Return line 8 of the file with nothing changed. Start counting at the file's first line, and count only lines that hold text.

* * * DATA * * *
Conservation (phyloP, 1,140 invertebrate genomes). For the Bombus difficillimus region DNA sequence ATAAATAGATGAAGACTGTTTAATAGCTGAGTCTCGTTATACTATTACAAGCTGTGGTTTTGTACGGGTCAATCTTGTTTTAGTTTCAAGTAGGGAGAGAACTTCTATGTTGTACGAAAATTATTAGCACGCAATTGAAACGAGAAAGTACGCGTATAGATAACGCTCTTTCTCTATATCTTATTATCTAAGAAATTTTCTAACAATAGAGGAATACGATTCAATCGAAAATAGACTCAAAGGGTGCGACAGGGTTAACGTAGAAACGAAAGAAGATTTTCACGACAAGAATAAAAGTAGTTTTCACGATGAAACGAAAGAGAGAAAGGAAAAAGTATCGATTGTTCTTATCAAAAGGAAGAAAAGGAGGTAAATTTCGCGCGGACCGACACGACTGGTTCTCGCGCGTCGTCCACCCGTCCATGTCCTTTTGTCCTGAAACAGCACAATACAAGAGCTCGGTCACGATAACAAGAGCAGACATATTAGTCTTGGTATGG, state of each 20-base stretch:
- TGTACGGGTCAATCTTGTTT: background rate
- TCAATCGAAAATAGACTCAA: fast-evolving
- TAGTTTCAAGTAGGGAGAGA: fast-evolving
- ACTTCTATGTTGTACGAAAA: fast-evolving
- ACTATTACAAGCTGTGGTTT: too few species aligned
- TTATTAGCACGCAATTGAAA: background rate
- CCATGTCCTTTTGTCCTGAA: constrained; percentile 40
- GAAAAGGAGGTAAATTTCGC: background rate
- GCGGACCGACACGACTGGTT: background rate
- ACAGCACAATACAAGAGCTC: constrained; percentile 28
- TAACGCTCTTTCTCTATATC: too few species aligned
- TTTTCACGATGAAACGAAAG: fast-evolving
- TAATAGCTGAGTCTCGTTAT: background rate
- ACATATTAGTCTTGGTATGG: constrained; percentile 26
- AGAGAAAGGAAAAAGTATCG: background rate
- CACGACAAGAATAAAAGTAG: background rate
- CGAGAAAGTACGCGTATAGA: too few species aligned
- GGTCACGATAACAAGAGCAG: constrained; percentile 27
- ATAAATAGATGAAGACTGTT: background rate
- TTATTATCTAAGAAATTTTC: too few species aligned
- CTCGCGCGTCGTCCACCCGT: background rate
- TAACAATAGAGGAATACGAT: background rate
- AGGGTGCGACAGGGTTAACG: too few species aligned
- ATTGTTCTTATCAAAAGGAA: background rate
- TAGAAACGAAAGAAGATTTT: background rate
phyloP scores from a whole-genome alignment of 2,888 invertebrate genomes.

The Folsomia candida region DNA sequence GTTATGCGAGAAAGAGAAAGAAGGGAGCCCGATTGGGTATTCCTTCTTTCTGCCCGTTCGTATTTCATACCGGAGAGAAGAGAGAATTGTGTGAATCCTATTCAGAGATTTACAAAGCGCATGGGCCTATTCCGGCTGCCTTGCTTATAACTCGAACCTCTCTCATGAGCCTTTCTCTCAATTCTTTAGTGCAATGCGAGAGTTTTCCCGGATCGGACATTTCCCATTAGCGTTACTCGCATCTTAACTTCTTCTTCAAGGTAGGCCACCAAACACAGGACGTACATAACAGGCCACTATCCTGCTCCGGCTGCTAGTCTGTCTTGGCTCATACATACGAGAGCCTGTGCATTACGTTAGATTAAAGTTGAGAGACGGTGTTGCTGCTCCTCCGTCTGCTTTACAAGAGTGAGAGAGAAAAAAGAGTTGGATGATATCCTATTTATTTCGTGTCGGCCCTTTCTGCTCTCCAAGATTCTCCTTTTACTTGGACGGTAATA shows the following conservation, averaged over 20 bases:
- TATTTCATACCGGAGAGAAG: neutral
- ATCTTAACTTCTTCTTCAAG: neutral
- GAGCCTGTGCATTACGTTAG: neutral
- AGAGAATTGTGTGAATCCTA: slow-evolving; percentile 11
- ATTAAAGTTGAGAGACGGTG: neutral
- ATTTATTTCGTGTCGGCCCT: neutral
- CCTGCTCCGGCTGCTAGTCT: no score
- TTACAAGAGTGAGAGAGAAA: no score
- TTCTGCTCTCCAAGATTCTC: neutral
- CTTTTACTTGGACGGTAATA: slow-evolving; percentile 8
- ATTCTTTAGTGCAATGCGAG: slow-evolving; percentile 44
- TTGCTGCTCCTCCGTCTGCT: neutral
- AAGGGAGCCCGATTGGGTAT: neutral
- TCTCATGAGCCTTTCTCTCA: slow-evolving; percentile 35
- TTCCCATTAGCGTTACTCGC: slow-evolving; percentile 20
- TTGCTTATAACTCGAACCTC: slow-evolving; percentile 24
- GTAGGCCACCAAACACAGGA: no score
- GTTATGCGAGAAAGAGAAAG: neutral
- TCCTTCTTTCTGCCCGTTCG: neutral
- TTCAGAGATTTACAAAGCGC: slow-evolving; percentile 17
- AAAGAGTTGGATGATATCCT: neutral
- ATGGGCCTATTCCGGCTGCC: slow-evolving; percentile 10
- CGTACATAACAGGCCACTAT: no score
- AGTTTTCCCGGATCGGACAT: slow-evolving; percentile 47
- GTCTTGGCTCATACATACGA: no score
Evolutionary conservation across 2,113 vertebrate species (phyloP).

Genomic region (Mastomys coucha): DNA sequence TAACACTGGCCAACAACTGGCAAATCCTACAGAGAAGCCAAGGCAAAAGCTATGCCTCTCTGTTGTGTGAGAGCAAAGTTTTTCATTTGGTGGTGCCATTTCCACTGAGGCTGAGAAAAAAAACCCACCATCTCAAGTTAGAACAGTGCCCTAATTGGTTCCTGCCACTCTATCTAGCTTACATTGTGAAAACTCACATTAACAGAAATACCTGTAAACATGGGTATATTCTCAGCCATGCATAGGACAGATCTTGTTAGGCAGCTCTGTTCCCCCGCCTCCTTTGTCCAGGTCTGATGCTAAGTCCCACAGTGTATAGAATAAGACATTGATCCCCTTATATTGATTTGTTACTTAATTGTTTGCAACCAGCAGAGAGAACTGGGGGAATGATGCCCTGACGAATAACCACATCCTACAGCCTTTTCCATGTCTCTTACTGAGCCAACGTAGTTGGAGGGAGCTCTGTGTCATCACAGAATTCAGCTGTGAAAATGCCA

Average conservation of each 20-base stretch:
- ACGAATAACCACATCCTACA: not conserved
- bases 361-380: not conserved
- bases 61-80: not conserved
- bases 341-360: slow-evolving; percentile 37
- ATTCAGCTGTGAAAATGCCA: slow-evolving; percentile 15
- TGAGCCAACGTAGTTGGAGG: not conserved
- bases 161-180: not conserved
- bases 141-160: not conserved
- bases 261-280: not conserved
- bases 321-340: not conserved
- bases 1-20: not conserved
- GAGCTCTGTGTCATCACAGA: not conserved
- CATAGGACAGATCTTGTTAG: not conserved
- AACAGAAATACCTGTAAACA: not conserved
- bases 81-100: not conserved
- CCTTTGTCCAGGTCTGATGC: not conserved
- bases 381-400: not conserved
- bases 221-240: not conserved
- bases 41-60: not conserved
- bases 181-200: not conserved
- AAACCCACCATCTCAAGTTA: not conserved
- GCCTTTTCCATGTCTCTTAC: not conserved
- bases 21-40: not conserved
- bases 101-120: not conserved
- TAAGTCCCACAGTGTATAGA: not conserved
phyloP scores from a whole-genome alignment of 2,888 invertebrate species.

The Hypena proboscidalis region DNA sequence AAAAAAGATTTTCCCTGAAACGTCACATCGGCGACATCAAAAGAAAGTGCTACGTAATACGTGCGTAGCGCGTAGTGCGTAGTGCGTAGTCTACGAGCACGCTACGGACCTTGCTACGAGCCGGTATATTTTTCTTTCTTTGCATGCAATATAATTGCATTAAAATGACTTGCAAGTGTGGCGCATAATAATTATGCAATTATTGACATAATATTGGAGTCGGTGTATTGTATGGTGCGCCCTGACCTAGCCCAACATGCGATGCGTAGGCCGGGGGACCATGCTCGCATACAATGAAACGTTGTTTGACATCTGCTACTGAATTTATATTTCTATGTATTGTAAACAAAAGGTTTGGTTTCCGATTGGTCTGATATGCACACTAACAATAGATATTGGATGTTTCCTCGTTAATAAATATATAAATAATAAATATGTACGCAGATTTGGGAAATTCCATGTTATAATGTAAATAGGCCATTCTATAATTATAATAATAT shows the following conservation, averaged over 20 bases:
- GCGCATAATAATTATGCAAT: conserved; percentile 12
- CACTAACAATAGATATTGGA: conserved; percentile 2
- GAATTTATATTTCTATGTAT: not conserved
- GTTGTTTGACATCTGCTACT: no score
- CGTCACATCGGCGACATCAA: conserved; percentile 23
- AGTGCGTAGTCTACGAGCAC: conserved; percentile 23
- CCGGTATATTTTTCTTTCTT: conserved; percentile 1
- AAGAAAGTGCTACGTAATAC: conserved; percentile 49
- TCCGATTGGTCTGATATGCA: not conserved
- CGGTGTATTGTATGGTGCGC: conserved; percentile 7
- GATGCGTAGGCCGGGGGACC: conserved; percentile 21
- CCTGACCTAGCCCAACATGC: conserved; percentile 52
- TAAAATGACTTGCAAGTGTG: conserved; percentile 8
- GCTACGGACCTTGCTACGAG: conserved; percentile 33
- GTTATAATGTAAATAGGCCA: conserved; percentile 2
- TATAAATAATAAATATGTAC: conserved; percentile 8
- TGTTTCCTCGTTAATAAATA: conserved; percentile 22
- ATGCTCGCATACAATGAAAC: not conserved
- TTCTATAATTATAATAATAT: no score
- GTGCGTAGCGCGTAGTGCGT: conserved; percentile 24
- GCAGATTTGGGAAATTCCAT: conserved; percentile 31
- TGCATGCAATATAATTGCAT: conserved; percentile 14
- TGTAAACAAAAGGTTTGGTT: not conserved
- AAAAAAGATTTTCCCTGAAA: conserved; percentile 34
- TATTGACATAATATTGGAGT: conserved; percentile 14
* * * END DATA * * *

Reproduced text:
- CCATGTCCTTTTGTCCTGAA: constrained; percentile 40